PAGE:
Kentucky Bankruptcy Law

Counsel with Care

Attorney fees in a Chapter 7 or 13

Times remain tough all around despite pronouncements of recovery. It is always true that folks looking to file Chapter 7 or Chapter 13 bankruptcy have a hard time affording legal help for the process. This has become even more difficult in recent times. This can often be worked around in a Chapter 13 where attorney fees can often be paid through the plan itself. However, in n0-asset Chapter 7s, if attorney fees are not collected up front, then they are discharged with every other unsecured debt.

Often, Debtors have continued paying debts that will be included in the bankruptcy and discharged. So, if time permits before filing, those funds can be directed instead toward attorney fees. It can also help to pay the court filing fees ($306) in four installments rather than all at once. This works because the court has the power to dismiss the Chapter 7 if all fees are not paid.

I have also taken the step of reducing my Chapter 7 attorney fees down to rock bottom while still providing all the same services. I have not done a survey and I suspect that if folks call around they may find someone who will quote less, but I was recently told by one client who had called around that my fees were the lowest. I am able to do this because I do not have an elaborate marketing campaign and I keep all my other overhead items low. Even though my Chapter 7 fees are so low, I still do all the work myself.

Advertisements

September 3, 2012 - Posted by | attorney fees, Bankruptcy, Chapter 13, Chapter 7, Plan, Planning, Pre-filing planning | , , , , , , , , ,

4 Comments »

  1. […] Michael W. Troutman graduated from law school at the University of Kentucky in 1982 where he was a member of the Moot Court Board. He practiced law in Louisville from 1982-1988 with the law firm of Morgan & Pottinger. In 1988, he joined the law firm of Fowler, Measle, and Bell in Lexington, KY where his practice focused primarily in the areas of litigation, business, employment, construction and bankruptcy law. Mr. Troutman was a partner from 1991-2002 and served on the firm’s management committee from 1999-2001. From March 2002 until January 2004 he served as President and General Counsel of Dealers’ Financial Services, LLC, a national company with headquarters in Lexington, Kentucky. He began the law firm of Troutman & Hays, PLLC, now Troutman & Napier, PLLC, where he focuses his practice on business matters, litigation and mediation. He has been a speaker at several professional organizations on topics including employment, construction, bankruptcy, and mediation law. Email: mtroutman@troutmannapier.comSource: wordpress.com […]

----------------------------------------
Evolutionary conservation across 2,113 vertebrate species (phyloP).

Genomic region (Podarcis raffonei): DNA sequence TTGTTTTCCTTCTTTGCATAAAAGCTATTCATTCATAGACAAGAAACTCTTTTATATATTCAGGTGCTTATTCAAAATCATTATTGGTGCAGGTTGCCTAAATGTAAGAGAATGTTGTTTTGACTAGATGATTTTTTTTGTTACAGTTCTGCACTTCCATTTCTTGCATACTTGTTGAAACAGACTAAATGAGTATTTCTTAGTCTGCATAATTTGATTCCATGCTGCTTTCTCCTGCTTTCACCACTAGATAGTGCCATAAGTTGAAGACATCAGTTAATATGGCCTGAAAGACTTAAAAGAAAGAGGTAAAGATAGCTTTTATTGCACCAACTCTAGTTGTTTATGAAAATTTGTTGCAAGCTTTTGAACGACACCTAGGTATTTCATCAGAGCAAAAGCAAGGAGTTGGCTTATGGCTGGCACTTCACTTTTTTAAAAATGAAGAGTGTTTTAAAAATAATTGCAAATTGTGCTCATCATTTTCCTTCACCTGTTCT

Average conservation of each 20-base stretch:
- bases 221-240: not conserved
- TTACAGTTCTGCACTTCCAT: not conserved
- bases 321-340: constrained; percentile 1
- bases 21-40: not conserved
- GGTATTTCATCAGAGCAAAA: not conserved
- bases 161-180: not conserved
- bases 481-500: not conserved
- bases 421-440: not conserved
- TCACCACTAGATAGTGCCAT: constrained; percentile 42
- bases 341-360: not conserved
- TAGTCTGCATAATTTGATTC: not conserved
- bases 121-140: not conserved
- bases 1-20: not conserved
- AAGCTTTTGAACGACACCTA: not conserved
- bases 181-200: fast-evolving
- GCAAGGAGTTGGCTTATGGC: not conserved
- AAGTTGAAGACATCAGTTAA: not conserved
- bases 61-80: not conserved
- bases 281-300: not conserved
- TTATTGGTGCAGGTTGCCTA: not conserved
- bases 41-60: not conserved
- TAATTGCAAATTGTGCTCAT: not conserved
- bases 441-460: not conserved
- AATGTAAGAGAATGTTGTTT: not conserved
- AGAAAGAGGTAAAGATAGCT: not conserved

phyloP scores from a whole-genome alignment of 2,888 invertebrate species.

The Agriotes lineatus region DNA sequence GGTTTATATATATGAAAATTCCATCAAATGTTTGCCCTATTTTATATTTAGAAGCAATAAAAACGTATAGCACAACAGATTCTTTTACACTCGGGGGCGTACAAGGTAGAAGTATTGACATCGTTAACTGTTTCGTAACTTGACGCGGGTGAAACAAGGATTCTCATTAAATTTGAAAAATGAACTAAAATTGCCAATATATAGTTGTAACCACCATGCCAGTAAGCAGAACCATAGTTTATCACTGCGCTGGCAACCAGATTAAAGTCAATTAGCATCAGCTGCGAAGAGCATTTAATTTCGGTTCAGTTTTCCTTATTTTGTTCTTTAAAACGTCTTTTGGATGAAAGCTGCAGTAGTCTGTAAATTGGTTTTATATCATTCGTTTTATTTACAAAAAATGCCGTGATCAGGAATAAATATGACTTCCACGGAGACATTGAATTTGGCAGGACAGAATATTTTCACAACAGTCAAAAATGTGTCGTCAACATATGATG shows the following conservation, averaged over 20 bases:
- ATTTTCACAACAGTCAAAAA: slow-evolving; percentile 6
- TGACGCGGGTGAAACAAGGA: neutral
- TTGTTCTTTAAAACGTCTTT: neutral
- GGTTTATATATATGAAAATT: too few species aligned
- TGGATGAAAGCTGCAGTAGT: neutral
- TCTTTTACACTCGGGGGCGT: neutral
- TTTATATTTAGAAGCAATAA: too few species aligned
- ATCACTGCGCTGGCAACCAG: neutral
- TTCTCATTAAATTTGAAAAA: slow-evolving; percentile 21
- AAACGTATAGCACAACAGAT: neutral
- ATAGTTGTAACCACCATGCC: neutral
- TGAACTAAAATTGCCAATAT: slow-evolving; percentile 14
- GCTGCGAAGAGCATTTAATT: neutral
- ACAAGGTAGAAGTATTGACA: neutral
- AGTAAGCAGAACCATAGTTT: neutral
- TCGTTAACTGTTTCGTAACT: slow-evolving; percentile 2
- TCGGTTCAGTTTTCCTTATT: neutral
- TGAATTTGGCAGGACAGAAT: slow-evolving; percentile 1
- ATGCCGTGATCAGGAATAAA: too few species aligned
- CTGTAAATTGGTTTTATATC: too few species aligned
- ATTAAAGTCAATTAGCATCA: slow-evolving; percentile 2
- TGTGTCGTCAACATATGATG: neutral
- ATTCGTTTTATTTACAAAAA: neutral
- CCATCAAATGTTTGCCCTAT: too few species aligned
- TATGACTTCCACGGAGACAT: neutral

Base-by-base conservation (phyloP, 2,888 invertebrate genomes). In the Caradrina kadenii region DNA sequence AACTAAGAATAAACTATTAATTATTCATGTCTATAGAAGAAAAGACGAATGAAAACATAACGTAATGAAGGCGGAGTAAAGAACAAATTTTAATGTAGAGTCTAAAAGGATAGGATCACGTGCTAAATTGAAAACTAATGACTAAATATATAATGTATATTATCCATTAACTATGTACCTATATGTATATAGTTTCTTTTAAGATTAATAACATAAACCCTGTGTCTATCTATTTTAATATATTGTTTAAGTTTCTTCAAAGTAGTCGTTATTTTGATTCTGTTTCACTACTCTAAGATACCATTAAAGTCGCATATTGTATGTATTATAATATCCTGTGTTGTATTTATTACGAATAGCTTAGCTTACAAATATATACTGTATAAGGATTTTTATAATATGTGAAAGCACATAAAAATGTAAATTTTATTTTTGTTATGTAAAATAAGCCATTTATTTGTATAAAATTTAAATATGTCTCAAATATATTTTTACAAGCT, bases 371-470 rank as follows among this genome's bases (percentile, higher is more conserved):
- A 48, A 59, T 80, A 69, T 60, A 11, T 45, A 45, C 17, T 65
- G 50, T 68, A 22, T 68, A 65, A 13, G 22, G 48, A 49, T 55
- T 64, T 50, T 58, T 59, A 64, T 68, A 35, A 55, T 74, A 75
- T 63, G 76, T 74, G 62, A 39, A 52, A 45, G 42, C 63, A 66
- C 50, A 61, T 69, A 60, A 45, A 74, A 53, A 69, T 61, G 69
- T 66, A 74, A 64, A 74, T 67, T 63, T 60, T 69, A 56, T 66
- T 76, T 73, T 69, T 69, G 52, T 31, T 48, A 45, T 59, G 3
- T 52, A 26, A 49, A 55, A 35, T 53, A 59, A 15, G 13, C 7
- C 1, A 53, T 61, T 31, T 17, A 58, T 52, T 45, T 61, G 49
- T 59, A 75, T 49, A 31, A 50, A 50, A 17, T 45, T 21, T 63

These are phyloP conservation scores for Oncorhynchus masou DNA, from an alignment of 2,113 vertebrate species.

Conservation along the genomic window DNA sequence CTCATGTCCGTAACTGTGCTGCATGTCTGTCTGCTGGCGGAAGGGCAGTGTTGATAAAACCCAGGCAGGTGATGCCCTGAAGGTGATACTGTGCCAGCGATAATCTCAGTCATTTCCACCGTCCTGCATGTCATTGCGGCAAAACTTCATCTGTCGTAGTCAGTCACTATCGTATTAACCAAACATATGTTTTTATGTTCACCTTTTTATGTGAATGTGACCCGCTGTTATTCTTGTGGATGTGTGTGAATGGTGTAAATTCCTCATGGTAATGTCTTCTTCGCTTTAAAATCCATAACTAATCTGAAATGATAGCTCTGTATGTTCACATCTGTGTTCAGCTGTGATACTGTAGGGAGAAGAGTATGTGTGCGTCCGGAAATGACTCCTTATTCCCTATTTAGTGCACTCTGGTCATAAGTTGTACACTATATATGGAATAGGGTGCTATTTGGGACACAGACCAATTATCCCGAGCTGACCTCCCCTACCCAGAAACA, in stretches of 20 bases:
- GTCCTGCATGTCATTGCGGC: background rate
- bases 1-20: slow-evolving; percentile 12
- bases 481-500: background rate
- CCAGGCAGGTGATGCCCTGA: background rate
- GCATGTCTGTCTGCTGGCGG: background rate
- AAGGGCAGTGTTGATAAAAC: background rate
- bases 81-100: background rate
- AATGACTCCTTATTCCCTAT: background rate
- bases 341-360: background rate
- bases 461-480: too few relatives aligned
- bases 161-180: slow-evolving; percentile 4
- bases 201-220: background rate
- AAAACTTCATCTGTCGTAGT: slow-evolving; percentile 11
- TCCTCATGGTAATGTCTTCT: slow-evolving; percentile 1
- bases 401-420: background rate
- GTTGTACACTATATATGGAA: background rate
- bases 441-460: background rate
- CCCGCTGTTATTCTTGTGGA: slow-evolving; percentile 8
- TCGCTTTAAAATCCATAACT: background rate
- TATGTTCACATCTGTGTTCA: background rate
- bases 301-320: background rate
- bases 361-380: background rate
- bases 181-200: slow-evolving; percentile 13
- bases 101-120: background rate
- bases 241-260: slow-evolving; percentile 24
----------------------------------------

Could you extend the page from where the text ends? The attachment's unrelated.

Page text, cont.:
Pingback by In 2000s, middle class saw declines in income, net worth | Chapter 11 Bankruptcy Los Angeles California | September 6, 2012 | Reply

  2. […] low, I am able to offer consistently low fees on Chapter 7s and pre-petition fees on Chapter 13s (most post petition fees are paid through the plan). Since part of keeping the overhead low is that I do my own petition preparation rather than a […]

    Pingback by February Bankruptcy Fees Experiment « Kentucky Bankruptcy Law | February 6, 2013 | Reply

  3. […] low, I am able to offer consistently low fees on Chapter 7s and pre-petition fees on Chapter 13s (most post petition fees are paid through the plan). Since part of keeping the overhead low is that I do my own petition preparation rather than a […]

    Pingback by February Bankruptcy Fees Experiment « Kentucky Bankruptcy Law | February 6, 2013 | Reply

  4. […] low, I am able to offer consistently low fees on Chapter 7s and pre-petition fees on Chapter 13s (most post petition fees are paid through the plan). Since part of keeping the overhead low is that I do my own petition preparation rather than a […]

    Pingback by Troutman & Napier, PLLC | February Bankruptcy Fees Experiment | December 8, 2014 | Reply


Leave a Reply

Fill in your details below or click an icon to log in:

WordPress.com Logo

You are commenting using your WordPress.com account. Log Out / Change )

Twitter picture

You are commenting using your Twitter account. Log Out / Change )

Facebook photo

You are commenting using your Facebook account. Log Out / Change )

Google+ photo

You are commenting using your Google+ account. Log Out / Change )

Connecting to %s

%d bloggers like this: